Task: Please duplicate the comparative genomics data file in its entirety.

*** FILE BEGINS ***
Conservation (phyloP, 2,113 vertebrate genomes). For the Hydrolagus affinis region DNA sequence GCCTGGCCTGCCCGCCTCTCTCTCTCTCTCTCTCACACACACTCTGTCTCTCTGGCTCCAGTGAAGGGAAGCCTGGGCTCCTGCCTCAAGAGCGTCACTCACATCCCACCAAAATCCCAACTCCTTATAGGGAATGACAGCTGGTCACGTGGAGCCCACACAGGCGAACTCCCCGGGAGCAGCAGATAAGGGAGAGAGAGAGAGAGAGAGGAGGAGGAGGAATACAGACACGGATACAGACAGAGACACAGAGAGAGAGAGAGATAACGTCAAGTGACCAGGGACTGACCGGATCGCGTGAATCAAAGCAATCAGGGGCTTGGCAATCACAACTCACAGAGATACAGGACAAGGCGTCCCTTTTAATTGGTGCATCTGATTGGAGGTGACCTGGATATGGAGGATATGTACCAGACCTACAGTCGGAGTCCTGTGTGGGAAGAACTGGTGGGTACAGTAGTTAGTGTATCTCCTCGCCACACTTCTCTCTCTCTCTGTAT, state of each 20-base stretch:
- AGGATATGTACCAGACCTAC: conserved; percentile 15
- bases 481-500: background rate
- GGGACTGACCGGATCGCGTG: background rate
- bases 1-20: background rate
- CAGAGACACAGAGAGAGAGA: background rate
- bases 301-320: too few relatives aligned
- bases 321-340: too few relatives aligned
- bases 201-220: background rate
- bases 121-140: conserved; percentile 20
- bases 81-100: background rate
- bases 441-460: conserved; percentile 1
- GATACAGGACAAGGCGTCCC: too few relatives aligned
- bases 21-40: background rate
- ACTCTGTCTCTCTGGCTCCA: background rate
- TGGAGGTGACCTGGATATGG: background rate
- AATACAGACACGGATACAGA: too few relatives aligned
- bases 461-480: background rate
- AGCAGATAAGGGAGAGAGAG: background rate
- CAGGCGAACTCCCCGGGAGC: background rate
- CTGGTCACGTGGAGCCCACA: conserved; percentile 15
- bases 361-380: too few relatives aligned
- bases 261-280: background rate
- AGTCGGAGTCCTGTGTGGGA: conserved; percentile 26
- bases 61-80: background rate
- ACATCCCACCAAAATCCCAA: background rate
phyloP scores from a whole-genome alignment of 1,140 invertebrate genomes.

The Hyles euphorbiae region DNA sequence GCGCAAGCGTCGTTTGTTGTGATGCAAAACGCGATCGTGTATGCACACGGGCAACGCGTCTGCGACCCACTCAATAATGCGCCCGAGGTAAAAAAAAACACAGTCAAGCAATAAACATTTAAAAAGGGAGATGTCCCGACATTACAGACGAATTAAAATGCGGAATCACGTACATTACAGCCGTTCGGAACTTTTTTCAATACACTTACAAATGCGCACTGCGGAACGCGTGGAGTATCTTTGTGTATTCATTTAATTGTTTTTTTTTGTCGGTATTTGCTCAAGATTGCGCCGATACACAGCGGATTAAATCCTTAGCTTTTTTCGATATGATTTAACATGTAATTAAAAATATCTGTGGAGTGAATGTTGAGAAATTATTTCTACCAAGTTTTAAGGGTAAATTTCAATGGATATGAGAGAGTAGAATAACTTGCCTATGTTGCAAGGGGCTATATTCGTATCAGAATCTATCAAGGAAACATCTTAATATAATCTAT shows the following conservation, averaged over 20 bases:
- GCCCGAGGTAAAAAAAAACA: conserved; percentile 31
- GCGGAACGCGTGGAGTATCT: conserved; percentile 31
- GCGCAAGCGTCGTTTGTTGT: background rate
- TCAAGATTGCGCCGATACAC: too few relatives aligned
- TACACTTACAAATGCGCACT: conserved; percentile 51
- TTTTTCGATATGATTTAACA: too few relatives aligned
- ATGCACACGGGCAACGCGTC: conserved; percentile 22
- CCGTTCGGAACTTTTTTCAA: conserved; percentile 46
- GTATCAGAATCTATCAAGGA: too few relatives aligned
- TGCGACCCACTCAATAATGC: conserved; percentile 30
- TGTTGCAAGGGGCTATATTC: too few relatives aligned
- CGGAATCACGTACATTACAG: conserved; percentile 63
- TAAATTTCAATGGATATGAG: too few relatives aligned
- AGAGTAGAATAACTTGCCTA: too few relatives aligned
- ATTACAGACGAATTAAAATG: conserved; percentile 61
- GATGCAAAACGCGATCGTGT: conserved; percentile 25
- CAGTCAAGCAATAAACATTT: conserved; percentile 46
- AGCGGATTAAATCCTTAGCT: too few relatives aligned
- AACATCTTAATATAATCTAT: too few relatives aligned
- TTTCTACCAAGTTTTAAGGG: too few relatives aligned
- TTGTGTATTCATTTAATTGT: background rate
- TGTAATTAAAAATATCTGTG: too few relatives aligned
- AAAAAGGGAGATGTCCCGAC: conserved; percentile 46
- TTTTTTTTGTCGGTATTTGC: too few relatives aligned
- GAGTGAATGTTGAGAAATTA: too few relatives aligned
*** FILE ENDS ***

Conservation (phyloP, 2,113 vertebrate genomes). For the Hydrolagus affinis region DNA sequence GCCTGGCCTGCCCGCCTCTCTCTCTCTCTCTCTCACACACACTCTGTCTCTCTGGCTCCAGTGAAGGGAAGCCTGGGCTCCTGCCTCAAGAGCGTCACTCACATCCCACCAAAATCCCAACTCCTTATAGGGAATGACAGCTGGTCACGTGGAGCCCACACAGGCGAACTCCCCGGGAGCAGCAGATAAGGGAGAGAGAGAGAGAGAGAGGAGGAGGAGGAATACAGACACGGATACAGACAGAGACACAGAGAGAGAGAGAGATAACGTCAAGTGACCAGGGACTGACCGGATCGCGTGAATCAAAGCAATCAGGGGCTTGGCAATCACAACTCACAGAGATACAGGACAAGGCGTCCCTTTTAATTGGTGCATCTGATTGGAGGTGACCTGGATATGGAGGATATGTACCAGACCTACAGTCGGAGTCCTGTGTGGGAAGAACTGGTGGGTACAGTAGTTAGTGTATCTCCTCGCCACACTTCTCTCTCTCTCTGTAT, state of each 20-base stretch:
- AGGATATGTACCAGACCTAC: conserved; percentile 15
- bases 481-500: background rate
- GGGACTGACCGGATCGCGTG: background rate
- bases 1-20: background rate
- CAGAGACACAGAGAGAGAGA: background rate
- bases 301-320: too few relatives aligned
- bases 321-340: too few relatives aligned
- bases 201-220: background rate
- bases 121-140: conserved; percentile 20
- bases 81-100: background rate
- bases 441-460: conserved; percentile 1
- GATACAGGACAAGGCGTCCC: too few relatives aligned
- bases 21-40: background rate
- ACTCTGTCTCTCTGGCTCCA: background rate
- TGGAGGTGACCTGGATATGG: background rate
- AATACAGACACGGATACAGA: too few relatives aligned
- bases 461-480: background rate
- AGCAGATAAGGGAGAGAGAG: background rate
- CAGGCGAACTCCCCGGGAGC: background rate
- CTGGTCACGTGGAGCCCACA: conserved; percentile 15
- bases 361-380: too few relatives aligned
- bases 261-280: background rate
- AGTCGGAGTCCTGTGTGGGA: conserved; percentile 26
- bases 61-80: background rate
- ACATCCCACCAAAATCCCAA: background rate
phyloP scores from a whole-genome alignment of 1,140 invertebrate genomes.

The Hyles euphorbiae region DNA sequence GCGCAAGCGTCGTTTGTTGTGATGCAAAACGCGATCGTGTATGCACACGGGCAACGCGTCTGCGACCCACTCAATAATGCGCCCGAGGTAAAAAAAAACACAGTCAAGCAATAAACATTTAAAAAGGGAGATGTCCCGACATTACAGACGAATTAAAATGCGGAATCACGTACATTACAGCCGTTCGGAACTTTTTTCAATACACTTACAAATGCGCACTGCGGAACGCGTGGAGTATCTTTGTGTATTCATTTAATTGTTTTTTTTTGTCGGTATTTGCTCAAGATTGCGCCGATACACAGCGGATTAAATCCTTAGCTTTTTTCGATATGATTTAACATGTAATTAAAAATATCTGTGGAGTGAATGTTGAGAAATTATTTCTACCAAGTTTTAAGGGTAAATTTCAATGGATATGAGAGAGTAGAATAACTTGCCTATGTTGCAAGGGGCTATATTCGTATCAGAATCTATCAAGGAAACATCTTAATATAATCTAT shows the following conservation, averaged over 20 bases:
- GCCCGAGGTAAAAAAAAACA: conserved; percentile 31
- GCGGAACGCGTGGAGTATCT: conserved; percentile 31
- GCGCAAGCGTCGTTTGTTGT: background rate
- TCAAGATTGCGCCGATACAC: too few relatives aligned
- TACACTTACAAATGCGCACT: conserved; percentile 51
- TTTTTCGATATGATTTAACA: too few relatives aligned
- ATGCACACGGGCAACGCGTC: conserved; percentile 22
- CCGTTCGGAACTTTTTTCAA: conserved; percentile 46
- GTATCAGAATCTATCAAGGA: too few relatives aligned
- TGCGACCCACTCAATAATGC: conserved; percentile 30
- TGTTGCAAGGGGCTATATTC: too few relatives aligned
- CGGAATCACGTACATTACAG: conserved; percentile 63
- TAAATTTCAATGGATATGAG: too few relatives aligned
- AGAGTAGAATAACTTGCCTA: too few relatives aligned
- ATTACAGACGAATTAAAATG: conserved; percentile 61
- GATGCAAAACGCGATCGTGT: conserved; percentile 25
- CAGTCAAGCAATAAACATTT: conserved; percentile 46
- AGCGGATTAAATCCTTAGCT: too few relatives aligned
- AACATCTTAATATAATCTAT: too few relatives aligned
- TTTCTACCAAGTTTTAAGGG: too few relatives aligned
- TTGTGTATTCATTTAATTGT: background rate
- TGTAATTAAAAATATCTGTG: too few relatives aligned
- AAAAAGGGAGATGTCCCGAC: conserved; percentile 46
- TTTTTTTTGTCGGTATTTGC: too few relatives aligned
- GAGTGAATGTTGAGAAATTA: too few relatives aligned